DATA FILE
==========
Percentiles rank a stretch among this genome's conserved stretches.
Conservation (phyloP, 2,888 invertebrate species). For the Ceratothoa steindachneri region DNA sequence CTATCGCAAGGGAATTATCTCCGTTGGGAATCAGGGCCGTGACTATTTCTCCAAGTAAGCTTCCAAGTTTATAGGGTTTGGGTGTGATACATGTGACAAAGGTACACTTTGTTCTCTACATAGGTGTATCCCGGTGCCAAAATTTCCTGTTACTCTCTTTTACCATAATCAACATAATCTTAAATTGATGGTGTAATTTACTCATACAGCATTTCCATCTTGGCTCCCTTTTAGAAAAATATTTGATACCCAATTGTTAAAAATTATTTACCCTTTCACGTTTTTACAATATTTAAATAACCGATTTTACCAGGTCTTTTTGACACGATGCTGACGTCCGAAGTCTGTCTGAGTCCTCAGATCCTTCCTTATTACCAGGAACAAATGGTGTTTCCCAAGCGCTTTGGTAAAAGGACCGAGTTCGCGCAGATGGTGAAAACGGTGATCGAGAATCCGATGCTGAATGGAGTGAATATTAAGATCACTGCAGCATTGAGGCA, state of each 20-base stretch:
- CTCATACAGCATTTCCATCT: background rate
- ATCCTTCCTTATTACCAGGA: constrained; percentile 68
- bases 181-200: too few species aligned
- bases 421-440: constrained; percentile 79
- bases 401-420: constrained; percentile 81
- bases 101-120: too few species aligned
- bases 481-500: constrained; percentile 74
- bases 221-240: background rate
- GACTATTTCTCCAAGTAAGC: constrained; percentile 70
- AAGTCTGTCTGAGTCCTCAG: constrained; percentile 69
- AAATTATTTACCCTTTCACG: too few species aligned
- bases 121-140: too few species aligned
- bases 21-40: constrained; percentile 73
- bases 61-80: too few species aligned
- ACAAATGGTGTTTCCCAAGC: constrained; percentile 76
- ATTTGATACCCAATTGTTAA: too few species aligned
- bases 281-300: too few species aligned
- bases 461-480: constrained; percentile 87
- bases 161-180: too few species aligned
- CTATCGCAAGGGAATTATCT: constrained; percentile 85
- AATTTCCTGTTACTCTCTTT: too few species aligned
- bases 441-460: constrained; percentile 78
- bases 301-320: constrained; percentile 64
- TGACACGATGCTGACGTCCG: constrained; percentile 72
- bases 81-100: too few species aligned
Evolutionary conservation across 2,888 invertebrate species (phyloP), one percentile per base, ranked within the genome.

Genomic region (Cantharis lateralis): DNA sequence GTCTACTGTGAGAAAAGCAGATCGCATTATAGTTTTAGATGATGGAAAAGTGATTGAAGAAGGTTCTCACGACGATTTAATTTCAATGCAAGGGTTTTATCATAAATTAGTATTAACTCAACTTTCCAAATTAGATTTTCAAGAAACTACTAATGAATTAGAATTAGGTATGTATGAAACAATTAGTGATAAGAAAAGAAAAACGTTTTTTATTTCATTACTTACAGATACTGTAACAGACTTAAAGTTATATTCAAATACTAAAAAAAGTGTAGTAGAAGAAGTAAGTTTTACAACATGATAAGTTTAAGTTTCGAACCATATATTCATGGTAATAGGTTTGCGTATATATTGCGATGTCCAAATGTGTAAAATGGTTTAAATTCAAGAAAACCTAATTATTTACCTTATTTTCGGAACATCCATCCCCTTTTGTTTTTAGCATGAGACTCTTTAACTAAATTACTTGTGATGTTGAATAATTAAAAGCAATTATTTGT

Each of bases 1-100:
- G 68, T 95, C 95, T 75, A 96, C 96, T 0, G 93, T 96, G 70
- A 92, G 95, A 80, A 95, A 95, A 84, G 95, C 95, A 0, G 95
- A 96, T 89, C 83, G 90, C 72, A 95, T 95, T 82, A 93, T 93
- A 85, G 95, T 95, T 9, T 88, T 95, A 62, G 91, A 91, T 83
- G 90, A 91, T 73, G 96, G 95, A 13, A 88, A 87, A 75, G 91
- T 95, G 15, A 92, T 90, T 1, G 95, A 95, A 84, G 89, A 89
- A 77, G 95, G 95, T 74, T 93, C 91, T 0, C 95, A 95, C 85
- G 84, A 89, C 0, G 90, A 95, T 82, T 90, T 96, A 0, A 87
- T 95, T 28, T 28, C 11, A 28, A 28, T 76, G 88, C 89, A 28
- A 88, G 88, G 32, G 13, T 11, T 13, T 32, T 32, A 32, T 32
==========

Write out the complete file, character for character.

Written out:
Percentiles rank a stretch among this genome's conserved stretches.
Conservation (phyloP, 2,888 invertebrate species). For the Ceratothoa steindachneri region DNA sequence CTATCGCAAGGGAATTATCTCCGTTGGGAATCAGGGCCGTGACTATTTCTCCAAGTAAGCTTCCAAGTTTATAGGGTTTGGGTGTGATACATGTGACAAAGGTACACTTTGTTCTCTACATAGGTGTATCCCGGTGCCAAAATTTCCTGTTACTCTCTTTTACCATAATCAACATAATCTTAAATTGATGGTGTAATTTACTCATACAGCATTTCCATCTTGGCTCCCTTTTAGAAAAATATTTGATACCCAATTGTTAAAAATTATTTACCCTTTCACGTTTTTACAATATTTAAATAACCGATTTTACCAGGTCTTTTTGACACGATGCTGACGTCCGAAGTCTGTCTGAGTCCTCAGATCCTTCCTTATTACCAGGAACAAATGGTGTTTCCCAAGCGCTTTGGTAAAAGGACCGAGTTCGCGCAGATGGTGAAAACGGTGATCGAGAATCCGATGCTGAATGGAGTGAATATTAAGATCACTGCAGCATTGAGGCA, state of each 20-base stretch:
- CTCATACAGCATTTCCATCT: background rate
- ATCCTTCCTTATTACCAGGA: constrained; percentile 68
- bases 181-200: too few species aligned
- bases 421-440: constrained; percentile 79
- bases 401-420: constrained; percentile 81
- bases 101-120: too few species aligned
- bases 481-500: constrained; percentile 74
- bases 221-240: background rate
- GACTATTTCTCCAAGTAAGC: constrained; percentile 70
- AAGTCTGTCTGAGTCCTCAG: constrained; percentile 69
- AAATTATTTACCCTTTCACG: too few species aligned
- bases 121-140: too few species aligned
- bases 21-40: constrained; percentile 73
- bases 61-80: too few species aligned
- ACAAATGGTGTTTCCCAAGC: constrained; percentile 76
- ATTTGATACCCAATTGTTAA: too few species aligned
- bases 281-300: too few species aligned
- bases 461-480: constrained; percentile 87
- bases 161-180: too few species aligned
- CTATCGCAAGGGAATTATCT: constrained; percentile 85
- AATTTCCTGTTACTCTCTTT: too few species aligned
- bases 441-460: constrained; percentile 78
- bases 301-320: constrained; percentile 64
- TGACACGATGCTGACGTCCG: constrained; percentile 72
- bases 81-100: too few species aligned
Evolutionary conservation across 2,888 invertebrate species (phyloP), one percentile per base, ranked within the genome.

Genomic region (Cantharis lateralis): DNA sequence GTCTACTGTGAGAAAAGCAGATCGCATTATAGTTTTAGATGATGGAAAAGTGATTGAAGAAGGTTCTCACGACGATTTAATTTCAATGCAAGGGTTTTATCATAAATTAGTATTAACTCAACTTTCCAAATTAGATTTTCAAGAAACTACTAATGAATTAGAATTAGGTATGTATGAAACAATTAGTGATAAGAAAAGAAAAACGTTTTTTATTTCATTACTTACAGATACTGTAACAGACTTAAAGTTATATTCAAATACTAAAAAAAGTGTAGTAGAAGAAGTAAGTTTTACAACATGATAAGTTTAAGTTTCGAACCATATATTCATGGTAATAGGTTTGCGTATATATTGCGATGTCCAAATGTGTAAAATGGTTTAAATTCAAGAAAACCTAATTATTTACCTTATTTTCGGAACATCCATCCCCTTTTGTTTTTAGCATGAGACTCTTTAACTAAATTACTTGTGATGTTGAATAATTAAAAGCAATTATTTGT

Each of bases 1-100:
- G 68, T 95, C 95, T 75, A 96, C 96, T 0, G 93, T 96, G 70
- A 92, G 95, A 80, A 95, A 95, A 84, G 95, C 95, A 0, G 95
- A 96, T 89, C 83, G 90, C 72, A 95, T 95, T 82, A 93, T 93
- A 85, G 95, T 95, T 9, T 88, T 95, A 62, G 91, A 91, T 83
- G 90, A 91, T 73, G 96, G 95, A 13, A 88, A 87, A 75, G 91
- T 95, G 15, A 92, T 90, T 1, G 95, A 95, A 84, G 89, A 89
- A 77, G 95, G 95, T 74, T 93, C 91, T 0, C 95, A 95, C 85
- G 84, A 89, C 0, G 90, A 95, T 82, T 90, T 96, A 0, A 87
- T 95, T 28, T 28, C 11, A 28, A 28, T 76, G 88, C 89, A 28
- A 88, G 88, G 32, G 13, T 11, T 13, T 32, T 32, A 32, T 32